Voluntary Work


Eight or so years ago I wanted to get involved in something that didn’t mean being paid as it felt like a different part of us gets liberated by voluntary work. Having not really done so before this, it was only a theory!

I had just been on a weekend sailing trip as a volunteer with visually impaired people, and whilst walking the dog I met a woman from the village and was saying how much I had enjoyed it.

Her eyes lit up and she said you must phone Elizabeth T from the Woolverstone Project as she would love to have to have you there.

Excited but unenlightened, I did as suggested.

Elizabeth T turned out to have been one of the founders of this amazing organisation. She was indeed encouraging and said to go to Alton Water near Ipswich on the following Monday morning.

I had never been to this fresh water reservoir so arrived at 10am and saw a beautiful expanse of water surrounded by trees and green  land, and was shown around by the motor boat operator of the day.

The physical excitement in my cells was like electricty.

Here were specially adapted boats in which people could learn to sail alone or with buddies. The weather was good, the volunteers and sailors really welcoming and interesting, and I knew that I had found something that set my spirits alight.

Any sailor needing assistance would wave a yellow flag, and in time one was spotted from a sailor on a “challenger” boat.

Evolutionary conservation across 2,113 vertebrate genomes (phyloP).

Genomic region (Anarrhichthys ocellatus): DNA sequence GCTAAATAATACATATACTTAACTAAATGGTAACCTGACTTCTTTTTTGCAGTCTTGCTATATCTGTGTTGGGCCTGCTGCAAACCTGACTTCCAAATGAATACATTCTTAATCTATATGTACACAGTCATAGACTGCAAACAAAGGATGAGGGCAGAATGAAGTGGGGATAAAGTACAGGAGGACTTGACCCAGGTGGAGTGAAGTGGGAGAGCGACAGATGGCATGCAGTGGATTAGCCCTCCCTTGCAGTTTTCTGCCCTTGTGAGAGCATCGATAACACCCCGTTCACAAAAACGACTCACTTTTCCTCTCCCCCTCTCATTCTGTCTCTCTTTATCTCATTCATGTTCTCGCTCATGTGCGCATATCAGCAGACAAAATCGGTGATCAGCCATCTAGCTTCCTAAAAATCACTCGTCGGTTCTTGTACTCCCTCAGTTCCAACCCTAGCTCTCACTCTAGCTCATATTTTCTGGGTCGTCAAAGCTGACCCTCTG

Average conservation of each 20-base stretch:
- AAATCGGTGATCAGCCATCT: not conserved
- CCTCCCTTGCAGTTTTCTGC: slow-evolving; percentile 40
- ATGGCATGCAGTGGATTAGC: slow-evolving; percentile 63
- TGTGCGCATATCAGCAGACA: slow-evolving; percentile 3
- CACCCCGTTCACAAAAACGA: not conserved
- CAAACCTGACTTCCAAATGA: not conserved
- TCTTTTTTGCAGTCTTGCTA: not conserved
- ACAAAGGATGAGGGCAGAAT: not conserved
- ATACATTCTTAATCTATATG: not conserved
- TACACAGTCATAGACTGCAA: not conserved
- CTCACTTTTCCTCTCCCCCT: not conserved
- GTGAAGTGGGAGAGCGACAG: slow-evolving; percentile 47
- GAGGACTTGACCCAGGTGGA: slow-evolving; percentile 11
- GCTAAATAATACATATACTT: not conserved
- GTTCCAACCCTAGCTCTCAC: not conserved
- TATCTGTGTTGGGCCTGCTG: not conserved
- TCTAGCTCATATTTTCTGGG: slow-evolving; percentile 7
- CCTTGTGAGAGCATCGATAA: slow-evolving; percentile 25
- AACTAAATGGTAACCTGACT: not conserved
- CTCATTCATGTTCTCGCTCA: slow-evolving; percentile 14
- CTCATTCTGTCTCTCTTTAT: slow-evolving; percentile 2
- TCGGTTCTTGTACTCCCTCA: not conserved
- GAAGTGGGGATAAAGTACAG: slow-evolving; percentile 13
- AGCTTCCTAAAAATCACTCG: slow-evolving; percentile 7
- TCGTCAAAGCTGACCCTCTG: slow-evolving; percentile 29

This craft has three hulls and cross bars, and the sailor sits facing forward within the middle hull. I had been watching these boats parting the water at speed, and was amazed.

The motor boat operator (MBO) asked if I wanted to go with him to see what was needed and I climbed in.

As a sailor I also love motor boat speed, which isn’t always the case, and so the thrill of the wind and spray was exhilarating.

We arrived and found that the problem was that one of the lines had become stuck.

Climbing onboard the middle hull I tried to fix it while the MBO returned to base for tools.

Sorting the problem before he returned I said to linda, the sailor, the memorable words “sail me back”, and from that day to this I have been hooked.

It is a win, win situation. I get to be around boats that I love, without having to pay for their upkeep, and people with a variety of disabilities get to sail.

I became a trustee and then, I believe because I am very comfortable in public situations and can chair meetings, I was asked to be Chair!

There is a great team of people who continue to make this project run and we are now in the 20th year. I love that people take shared responsibility and the sailors who come are able to have the physical experience I have from the wind and the water.

Who knows where this work will lead but I do know that I love the combination of hands on work and PR aspect that lets me pass the experience onwards.

Below are links to the project and video’s of a couple of events.





2 thoughts on “Voluntary Work

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